Security forces say at least 35 people, including 10 militants, are dead in siege that lasted nearly 12 hours.
Security forces said on Monday that the Karachi airport had been cleared of militants, as the Pakistani Taliban claimed responsibility for a siege that left at least 35 dead.
“We carried out this attack on the Karachi airport to send a message to the Pakistani government,” said Tehreek-e-Taliban Pakistan (TTP) spokesman Shahidullah Shahid. “We carried out the attack to avenge the death of Hakimullah Mehsud,” he added. He also warned of more attacks. “It’s just the beginning, we have taken revenge for one, we have to take revenge for hundreds,” he added. “Pakistan used peace talks as a tool of war, it killed hundreds of innocent tribal women and children. This is our first attack to avenge the death of Hakimullah Mehsud,” he said. “We have yet to take revenge for the deaths of hundreds of innocent tribal women and children in Pakistani airstrikes.”
Last week, the spokesman had claimed responsibility for attacks on security forces in Bajaur Agency and Fateh Jang, adding, “any atrocious and brutal act will be dealt with in the same fashion.”
“The federal government is not mentally, psychologically and ideologically prepared to take action against the militants,” said political and defense analyst Hasan Askari, who said that Prime Minister Nawaz Sharif’s peace drive looked in bigger doubt than ever. “If the government still insists on dialogue with the militants, then they will run into difficulties with the military,” Askari warned.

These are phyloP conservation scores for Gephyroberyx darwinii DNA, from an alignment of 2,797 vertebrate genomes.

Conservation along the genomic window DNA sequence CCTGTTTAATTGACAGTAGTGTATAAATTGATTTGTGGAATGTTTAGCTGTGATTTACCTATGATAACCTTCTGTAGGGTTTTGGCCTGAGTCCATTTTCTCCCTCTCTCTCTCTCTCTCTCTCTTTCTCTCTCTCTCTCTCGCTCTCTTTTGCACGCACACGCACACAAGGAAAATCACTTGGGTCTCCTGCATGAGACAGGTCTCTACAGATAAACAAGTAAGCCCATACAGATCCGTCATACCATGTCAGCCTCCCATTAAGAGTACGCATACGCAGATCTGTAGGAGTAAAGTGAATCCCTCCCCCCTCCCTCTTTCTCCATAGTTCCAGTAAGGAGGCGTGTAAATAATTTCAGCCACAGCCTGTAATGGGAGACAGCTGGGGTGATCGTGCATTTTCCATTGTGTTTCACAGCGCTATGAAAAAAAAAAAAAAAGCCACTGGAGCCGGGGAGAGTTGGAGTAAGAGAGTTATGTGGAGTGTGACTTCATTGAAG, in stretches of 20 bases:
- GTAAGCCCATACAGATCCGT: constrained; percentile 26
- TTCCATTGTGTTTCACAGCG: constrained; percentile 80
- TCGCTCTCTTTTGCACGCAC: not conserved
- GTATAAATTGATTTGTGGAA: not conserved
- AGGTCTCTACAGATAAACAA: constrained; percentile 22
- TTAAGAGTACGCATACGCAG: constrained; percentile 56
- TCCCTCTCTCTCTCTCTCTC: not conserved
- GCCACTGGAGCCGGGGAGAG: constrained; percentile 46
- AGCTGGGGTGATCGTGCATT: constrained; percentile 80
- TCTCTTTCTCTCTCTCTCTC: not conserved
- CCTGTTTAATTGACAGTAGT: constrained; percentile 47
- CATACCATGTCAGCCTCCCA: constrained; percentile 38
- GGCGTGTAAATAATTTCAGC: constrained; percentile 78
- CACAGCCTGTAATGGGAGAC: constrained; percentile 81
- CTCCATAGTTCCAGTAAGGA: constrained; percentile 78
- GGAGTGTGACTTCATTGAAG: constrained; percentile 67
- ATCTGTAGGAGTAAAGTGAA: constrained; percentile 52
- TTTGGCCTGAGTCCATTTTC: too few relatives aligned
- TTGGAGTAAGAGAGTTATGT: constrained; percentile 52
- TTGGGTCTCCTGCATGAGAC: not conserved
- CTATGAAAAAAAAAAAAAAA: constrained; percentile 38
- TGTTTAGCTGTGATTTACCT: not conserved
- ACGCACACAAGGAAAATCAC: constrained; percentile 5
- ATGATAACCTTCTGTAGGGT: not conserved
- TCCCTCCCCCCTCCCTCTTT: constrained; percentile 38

Meanwhile, a spokesman in Karachi said the airport had been secured. “The attack is over and we have cleared the area of all militants, and we will hand over the airport to the Civil Aviation Authority at 12:00 p.m.,” paramilitary Rangers spokesman Sibtain Rizvi told reporters.
Earlier, an AFP reporter at the scene on Monday morning said shots could be heard again inside the airport, where explosions and fires had erupted during the night, and that dozens of trucks filled with soldiers were moving into the complex. “We have relaunched the operation and called in additional troops,” said Rizvi, adding that one police officer had been injured in the new firing. The initial assault at Jinnah International Airport in Karachi began late Sunday and raged until dawn, when the military said that all 10 attackers had been killed.
Equipped with suicide vests, grenades and rocket launchers, they had battled security forces in one of the most brazen attacks in years in Pakistan’s biggest city. Among the 18 victims were four airport workers.
After the six-hour siege, military spokesman Maj. Gen. Asim Bajwa had declared in a tweet that the area was “cleared” with “all vital assets intact.”
The assault will raise fresh concerns about Pakistan’s shaky security situation, and questions about how militants were able to penetrate the airport, which serves one of the world’s biggest cities.